Bisher betrieb ich an einem Raspberry Pi eine externe Edirol UA-25 USB-Soundkarte. Die ist wirklich topp und zuverlässig, braucht aber auch eine Menge Platz. Da ich momentan nur MIDI am Raspberry nutze und den Platzbedarf reduzieren wollte, erwarb ich ein günstiges USB-MIDI-Kabel für rund 12 €. Wie befürchtet funktionierte das nicht sonderlich gut – die Daten werden teils verfälscht übertragen. So führt beispielsweise das mehrfache Absenden einer Reihe der immer gleichen Programmwechselbefehle am Zielgerät zu sich ändernden Programmaufrufen.

Da ich das Kabel nur genau für diesen einen Zweck verwende und es auf ein paar Millisekunden nicht ankommt, lasse ich meine Software jetzt nach jedem Programmwechselbefehl eine kurze Pause einlegen. Das war relativ zügig erledigt und führte zum Erfolg. Ich kann mir aber nicht vorstellen, dass das Kabel viel Freude bereitet, wenn jemand damit MIDI-Daten aus einem Sequencer an ein oder mehrere Klangerzeuger schicken möchte.

Page turns by blink detection


Recently I got interested in displaying sheet music electronically. I finally chose ComicsReader after adjusting its screen sensitivity a bit, though it requires to convert PDF scores to raster images in a cbz container.

I still dream of some touch free control for turning pages while playing the piano or organ. Voice control could have been an option, but Android currently does not allow application developers to use the built-in speech recognition continuously (but of cource hacks exist to circumvent the limitation).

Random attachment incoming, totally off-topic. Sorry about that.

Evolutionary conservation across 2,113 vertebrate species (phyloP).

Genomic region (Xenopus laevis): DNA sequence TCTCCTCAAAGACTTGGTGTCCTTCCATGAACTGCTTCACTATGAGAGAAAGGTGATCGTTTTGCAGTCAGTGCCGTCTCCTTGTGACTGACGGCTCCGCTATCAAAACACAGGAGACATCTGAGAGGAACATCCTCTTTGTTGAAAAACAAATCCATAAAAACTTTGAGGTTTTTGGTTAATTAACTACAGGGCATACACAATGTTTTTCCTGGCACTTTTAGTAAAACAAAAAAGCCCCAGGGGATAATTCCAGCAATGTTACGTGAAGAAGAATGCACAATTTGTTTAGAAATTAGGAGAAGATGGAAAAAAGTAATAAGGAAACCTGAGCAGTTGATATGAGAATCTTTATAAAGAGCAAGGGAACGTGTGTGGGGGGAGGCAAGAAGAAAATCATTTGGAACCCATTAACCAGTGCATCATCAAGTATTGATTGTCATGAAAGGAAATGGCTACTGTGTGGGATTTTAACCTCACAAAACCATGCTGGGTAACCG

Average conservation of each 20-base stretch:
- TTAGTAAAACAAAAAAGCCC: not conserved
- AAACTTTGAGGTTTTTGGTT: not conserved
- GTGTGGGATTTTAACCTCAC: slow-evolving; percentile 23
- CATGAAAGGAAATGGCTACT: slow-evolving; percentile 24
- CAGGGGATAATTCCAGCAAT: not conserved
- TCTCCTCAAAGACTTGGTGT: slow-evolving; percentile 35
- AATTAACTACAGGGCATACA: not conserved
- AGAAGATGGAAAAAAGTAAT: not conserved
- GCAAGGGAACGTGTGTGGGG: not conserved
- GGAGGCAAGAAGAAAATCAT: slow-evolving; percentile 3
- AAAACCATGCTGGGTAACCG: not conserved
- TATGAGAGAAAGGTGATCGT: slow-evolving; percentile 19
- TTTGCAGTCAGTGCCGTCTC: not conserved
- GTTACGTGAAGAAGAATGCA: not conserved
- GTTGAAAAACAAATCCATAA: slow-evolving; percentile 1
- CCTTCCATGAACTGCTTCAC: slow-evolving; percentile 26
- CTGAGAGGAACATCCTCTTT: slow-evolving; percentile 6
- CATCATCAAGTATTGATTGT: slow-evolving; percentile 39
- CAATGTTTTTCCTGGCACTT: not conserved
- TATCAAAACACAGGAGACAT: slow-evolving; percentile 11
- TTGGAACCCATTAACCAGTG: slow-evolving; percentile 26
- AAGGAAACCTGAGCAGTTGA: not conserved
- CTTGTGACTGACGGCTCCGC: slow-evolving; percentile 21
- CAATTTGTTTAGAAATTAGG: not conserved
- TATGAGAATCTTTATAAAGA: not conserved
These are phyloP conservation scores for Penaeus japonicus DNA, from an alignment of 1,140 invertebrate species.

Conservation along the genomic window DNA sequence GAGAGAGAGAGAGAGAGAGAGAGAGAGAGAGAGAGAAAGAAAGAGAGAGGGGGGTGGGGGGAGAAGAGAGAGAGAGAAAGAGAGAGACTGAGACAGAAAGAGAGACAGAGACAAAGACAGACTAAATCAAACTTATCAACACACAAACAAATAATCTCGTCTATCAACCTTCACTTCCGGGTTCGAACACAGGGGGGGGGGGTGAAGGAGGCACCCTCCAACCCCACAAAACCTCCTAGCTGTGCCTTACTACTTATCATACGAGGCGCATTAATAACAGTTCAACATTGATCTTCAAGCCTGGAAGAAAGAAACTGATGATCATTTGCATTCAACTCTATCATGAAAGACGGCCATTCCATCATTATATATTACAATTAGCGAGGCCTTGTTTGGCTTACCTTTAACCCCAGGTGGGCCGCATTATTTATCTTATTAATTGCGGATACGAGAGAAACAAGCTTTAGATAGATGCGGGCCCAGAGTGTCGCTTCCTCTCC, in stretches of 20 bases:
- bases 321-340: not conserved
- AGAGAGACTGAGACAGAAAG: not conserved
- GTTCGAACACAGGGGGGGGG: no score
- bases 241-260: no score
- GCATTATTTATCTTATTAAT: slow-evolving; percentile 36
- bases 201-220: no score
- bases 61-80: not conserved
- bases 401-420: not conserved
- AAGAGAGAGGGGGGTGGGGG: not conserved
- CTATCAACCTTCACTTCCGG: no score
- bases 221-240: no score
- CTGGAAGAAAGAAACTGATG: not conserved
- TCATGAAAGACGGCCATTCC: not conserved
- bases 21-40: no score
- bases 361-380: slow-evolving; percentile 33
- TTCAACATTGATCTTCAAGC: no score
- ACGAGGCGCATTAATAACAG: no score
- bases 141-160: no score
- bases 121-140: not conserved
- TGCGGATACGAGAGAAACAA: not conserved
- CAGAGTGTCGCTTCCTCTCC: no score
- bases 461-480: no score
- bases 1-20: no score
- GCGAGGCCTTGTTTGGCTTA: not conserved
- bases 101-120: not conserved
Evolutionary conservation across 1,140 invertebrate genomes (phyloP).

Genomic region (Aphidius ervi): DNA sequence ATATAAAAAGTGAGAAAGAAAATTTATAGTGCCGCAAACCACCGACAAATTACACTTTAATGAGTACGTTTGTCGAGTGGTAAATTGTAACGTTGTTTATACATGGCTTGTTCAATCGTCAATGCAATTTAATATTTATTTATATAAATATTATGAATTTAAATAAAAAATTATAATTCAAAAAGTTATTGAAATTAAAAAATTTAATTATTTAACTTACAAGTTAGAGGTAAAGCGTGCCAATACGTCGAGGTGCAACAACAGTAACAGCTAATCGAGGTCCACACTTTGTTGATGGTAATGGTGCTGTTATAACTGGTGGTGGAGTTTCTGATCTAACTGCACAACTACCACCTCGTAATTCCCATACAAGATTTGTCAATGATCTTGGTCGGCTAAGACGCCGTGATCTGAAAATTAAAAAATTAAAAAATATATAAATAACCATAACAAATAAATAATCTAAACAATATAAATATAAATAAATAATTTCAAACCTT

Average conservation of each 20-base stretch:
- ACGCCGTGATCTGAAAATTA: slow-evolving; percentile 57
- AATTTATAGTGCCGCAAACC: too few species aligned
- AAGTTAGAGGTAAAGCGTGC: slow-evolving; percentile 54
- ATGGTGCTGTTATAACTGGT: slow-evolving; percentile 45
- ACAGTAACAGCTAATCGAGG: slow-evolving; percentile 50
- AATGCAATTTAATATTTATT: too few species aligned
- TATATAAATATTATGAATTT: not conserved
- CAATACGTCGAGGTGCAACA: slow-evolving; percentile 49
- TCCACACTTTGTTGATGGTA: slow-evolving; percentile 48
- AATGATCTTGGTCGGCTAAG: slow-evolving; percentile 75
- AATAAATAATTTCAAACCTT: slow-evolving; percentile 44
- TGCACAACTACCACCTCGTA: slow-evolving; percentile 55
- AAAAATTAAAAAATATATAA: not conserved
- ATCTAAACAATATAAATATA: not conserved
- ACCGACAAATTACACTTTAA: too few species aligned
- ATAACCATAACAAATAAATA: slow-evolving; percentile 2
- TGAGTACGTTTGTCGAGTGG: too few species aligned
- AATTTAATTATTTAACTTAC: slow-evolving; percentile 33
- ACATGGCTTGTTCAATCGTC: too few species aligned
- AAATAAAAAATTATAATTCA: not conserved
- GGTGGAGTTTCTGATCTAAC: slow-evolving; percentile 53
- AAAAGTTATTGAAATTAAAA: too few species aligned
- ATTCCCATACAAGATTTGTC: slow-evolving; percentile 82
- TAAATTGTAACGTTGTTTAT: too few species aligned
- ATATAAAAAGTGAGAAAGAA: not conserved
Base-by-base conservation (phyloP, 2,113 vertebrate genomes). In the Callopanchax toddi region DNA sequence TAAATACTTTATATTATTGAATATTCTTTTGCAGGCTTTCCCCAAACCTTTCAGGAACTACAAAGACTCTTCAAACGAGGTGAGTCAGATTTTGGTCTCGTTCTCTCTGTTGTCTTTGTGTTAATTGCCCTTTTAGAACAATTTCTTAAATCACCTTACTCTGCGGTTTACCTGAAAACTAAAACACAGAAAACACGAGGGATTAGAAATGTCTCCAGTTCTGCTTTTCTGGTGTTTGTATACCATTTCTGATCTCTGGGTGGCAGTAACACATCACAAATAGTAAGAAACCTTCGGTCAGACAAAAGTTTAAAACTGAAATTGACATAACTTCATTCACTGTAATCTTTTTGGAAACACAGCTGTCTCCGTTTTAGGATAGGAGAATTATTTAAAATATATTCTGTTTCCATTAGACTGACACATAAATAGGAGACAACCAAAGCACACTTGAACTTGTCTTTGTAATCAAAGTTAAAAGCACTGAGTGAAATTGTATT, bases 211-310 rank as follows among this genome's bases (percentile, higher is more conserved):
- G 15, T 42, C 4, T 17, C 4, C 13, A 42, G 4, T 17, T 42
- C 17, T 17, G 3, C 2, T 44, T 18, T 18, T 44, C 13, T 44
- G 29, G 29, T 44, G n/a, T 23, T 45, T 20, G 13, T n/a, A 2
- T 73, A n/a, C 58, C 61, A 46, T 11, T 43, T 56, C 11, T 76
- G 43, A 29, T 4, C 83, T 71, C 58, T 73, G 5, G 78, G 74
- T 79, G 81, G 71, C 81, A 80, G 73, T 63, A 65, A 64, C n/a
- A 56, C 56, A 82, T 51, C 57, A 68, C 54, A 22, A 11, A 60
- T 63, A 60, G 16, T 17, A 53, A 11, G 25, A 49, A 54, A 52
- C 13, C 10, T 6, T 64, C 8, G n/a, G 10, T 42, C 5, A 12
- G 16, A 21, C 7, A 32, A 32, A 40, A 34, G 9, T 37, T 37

But Android features face detection via Mobile Vision (though it was unavailable just at the time I tried using it), and most tablets feature a front facing camera. Google provides a tutorial how to use a pipeline to track barcodes and faces. Sample applications are available via Github. nesterov-n also provides a “Smiley” sample application.

The multiprocessor creates a Tracker instance for each face identity detected. Methods like onNewItem(), onUpdate() and onMissing() can be used to retrieve the face objects. The objects contain facial landmarks. Values between 0 and 1 provide information about the probability of smiling or wether the eyes are open. I wanted to check whether one (xor) eye was closed for a certain amount of time and to use this information to turn pages. Thus I used a fifo buffer to collect a certain amount of samples.

I got something to work in a spike, but it still is too unreliable. On the one hand closing one eye for a couple of seconds sometimes does not exceed the thresholds I was using. On the other hand false positives appeared every now and then, accidentally turning pages while playing though the head didn’t move at all.

It’s worth being investigated further, though. I’m currently playing a piece of six pages, and hands-free page turns by eye blinks were more than welcome during the test runs.

Reading sheet music electronically

Cantio belgica

About nine months ago, I restarted playing pipe organs. I focussed on playing, though not exclusively, french composers of the baroque era. The International music score library project hosts tons of free scores in PDF and even MIDI formats. I immediately tried to use electronics to display them, but switched to printing on paper sheets soon since I didn’t find a convincing solution.

Since my repertoire is growing, the desire for a digital solution still exists. Many musicians nowadays use software installed on a tablet to display scores. That’s great for single page scores (like lead sheets). But as soon one page is not sufficient (or the tablet provides a small display), scrolling becomes a mandatory feature. To do so, singers usually can tap on the touch screen to turn pages. Trumpet players can use a wireless bluetooth pedal (like the PageFlip Cicada or the AirTurn). Piano players in a combo still have the option to just drop a couple of notes of the left hand while turning pages.